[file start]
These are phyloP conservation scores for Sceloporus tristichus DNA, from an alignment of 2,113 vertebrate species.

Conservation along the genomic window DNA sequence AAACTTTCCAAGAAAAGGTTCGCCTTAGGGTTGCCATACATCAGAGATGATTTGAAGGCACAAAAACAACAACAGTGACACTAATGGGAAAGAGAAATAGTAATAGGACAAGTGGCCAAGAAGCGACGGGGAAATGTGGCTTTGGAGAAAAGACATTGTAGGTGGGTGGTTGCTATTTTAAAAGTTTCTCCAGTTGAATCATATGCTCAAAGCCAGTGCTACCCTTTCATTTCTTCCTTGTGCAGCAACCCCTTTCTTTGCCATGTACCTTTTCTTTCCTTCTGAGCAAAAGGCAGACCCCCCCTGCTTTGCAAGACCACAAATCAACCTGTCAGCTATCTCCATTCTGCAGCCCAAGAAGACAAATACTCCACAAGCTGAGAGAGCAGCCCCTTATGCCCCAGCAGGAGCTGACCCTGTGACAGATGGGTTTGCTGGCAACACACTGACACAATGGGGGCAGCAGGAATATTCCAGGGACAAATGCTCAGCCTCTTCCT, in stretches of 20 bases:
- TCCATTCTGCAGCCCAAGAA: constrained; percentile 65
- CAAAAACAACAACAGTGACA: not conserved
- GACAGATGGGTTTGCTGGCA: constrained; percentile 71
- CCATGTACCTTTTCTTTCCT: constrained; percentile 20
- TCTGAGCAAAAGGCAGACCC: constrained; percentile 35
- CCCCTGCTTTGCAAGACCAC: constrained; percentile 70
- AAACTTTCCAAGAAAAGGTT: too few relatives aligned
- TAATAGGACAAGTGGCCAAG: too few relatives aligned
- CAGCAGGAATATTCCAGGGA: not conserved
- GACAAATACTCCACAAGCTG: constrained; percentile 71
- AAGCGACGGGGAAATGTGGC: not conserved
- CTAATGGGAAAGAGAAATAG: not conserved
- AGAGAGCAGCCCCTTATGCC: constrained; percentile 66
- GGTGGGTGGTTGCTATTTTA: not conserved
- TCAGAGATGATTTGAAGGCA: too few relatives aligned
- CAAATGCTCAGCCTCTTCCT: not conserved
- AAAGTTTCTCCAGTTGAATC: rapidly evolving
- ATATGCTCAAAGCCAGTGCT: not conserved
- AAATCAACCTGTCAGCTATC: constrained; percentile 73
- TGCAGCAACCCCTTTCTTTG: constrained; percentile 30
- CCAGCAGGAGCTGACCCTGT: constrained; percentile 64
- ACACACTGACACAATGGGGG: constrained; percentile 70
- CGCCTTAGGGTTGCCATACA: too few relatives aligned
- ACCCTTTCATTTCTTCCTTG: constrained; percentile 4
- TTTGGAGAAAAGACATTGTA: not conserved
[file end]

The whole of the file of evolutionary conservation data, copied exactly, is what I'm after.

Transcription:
These are phyloP conservation scores for Sceloporus tristichus DNA, from an alignment of 2,113 vertebrate species.

Conservation along the genomic window DNA sequence AAACTTTCCAAGAAAAGGTTCGCCTTAGGGTTGCCATACATCAGAGATGATTTGAAGGCACAAAAACAACAACAGTGACACTAATGGGAAAGAGAAATAGTAATAGGACAAGTGGCCAAGAAGCGACGGGGAAATGTGGCTTTGGAGAAAAGACATTGTAGGTGGGTGGTTGCTATTTTAAAAGTTTCTCCAGTTGAATCATATGCTCAAAGCCAGTGCTACCCTTTCATTTCTTCCTTGTGCAGCAACCCCTTTCTTTGCCATGTACCTTTTCTTTCCTTCTGAGCAAAAGGCAGACCCCCCCTGCTTTGCAAGACCACAAATCAACCTGTCAGCTATCTCCATTCTGCAGCCCAAGAAGACAAATACTCCACAAGCTGAGAGAGCAGCCCCTTATGCCCCAGCAGGAGCTGACCCTGTGACAGATGGGTTTGCTGGCAACACACTGACACAATGGGGGCAGCAGGAATATTCCAGGGACAAATGCTCAGCCTCTTCCT, in stretches of 20 bases:
- TCCATTCTGCAGCCCAAGAA: constrained; percentile 65
- CAAAAACAACAACAGTGACA: not conserved
- GACAGATGGGTTTGCTGGCA: constrained; percentile 71
- CCATGTACCTTTTCTTTCCT: constrained; percentile 20
- TCTGAGCAAAAGGCAGACCC: constrained; percentile 35
- CCCCTGCTTTGCAAGACCAC: constrained; percentile 70
- AAACTTTCCAAGAAAAGGTT: too few relatives aligned
- TAATAGGACAAGTGGCCAAG: too few relatives aligned
- CAGCAGGAATATTCCAGGGA: not conserved
- GACAAATACTCCACAAGCTG: constrained; percentile 71
- AAGCGACGGGGAAATGTGGC: not conserved
- CTAATGGGAAAGAGAAATAG: not conserved
- AGAGAGCAGCCCCTTATGCC: constrained; percentile 66
- GGTGGGTGGTTGCTATTTTA: not conserved
- TCAGAGATGATTTGAAGGCA: too few relatives aligned
- CAAATGCTCAGCCTCTTCCT: not conserved
- AAAGTTTCTCCAGTTGAATC: rapidly evolving
- ATATGCTCAAAGCCAGTGCT: not conserved
- AAATCAACCTGTCAGCTATC: constrained; percentile 73
- TGCAGCAACCCCTTTCTTTG: constrained; percentile 30
- CCAGCAGGAGCTGACCCTGT: constrained; percentile 64
- ACACACTGACACAATGGGGG: constrained; percentile 70
- CGCCTTAGGGTTGCCATACA: too few relatives aligned
- ACCCTTTCATTTCTTCCTTG: constrained; percentile 4
- TTTGGAGAAAAGACATTGTA: not conserved